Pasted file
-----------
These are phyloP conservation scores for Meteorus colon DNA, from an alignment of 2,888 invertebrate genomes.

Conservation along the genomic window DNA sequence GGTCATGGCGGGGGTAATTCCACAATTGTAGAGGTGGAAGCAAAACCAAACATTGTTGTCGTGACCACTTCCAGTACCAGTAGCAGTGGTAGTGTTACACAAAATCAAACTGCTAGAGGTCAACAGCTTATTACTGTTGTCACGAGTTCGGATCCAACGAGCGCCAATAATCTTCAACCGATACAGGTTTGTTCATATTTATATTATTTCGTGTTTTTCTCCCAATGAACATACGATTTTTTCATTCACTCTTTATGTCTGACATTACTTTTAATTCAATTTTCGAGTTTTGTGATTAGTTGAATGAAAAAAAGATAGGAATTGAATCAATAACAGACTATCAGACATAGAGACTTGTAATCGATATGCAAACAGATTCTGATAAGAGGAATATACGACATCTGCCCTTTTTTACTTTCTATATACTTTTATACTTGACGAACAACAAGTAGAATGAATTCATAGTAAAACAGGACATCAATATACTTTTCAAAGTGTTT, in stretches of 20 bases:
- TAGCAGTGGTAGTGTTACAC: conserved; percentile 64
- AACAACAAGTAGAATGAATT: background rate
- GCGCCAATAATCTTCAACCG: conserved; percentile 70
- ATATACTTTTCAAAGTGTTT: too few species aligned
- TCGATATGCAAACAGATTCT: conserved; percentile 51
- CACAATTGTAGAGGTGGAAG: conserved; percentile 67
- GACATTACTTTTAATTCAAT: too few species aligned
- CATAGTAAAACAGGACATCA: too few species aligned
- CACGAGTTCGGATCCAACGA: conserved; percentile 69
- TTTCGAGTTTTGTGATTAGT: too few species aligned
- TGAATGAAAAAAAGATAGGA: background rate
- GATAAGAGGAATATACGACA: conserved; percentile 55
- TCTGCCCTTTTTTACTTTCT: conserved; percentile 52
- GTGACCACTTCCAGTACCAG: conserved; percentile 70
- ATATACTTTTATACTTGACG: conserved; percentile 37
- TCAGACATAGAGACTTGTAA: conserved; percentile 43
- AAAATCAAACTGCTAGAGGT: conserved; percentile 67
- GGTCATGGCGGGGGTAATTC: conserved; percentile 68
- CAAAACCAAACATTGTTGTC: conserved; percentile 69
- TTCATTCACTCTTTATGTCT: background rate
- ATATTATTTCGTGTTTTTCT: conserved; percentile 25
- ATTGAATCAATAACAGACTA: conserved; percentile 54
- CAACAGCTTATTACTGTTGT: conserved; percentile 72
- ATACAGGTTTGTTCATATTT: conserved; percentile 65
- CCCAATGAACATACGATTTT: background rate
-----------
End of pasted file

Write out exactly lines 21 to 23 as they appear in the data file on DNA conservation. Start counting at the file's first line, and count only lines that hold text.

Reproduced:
- CAAAACCAAACATTGTTGTC: conserved; percentile 69
- TTCATTCACTCTTTATGTCT: background rate
- ATATTATTTCGTGTTTTTCT: conserved; percentile 25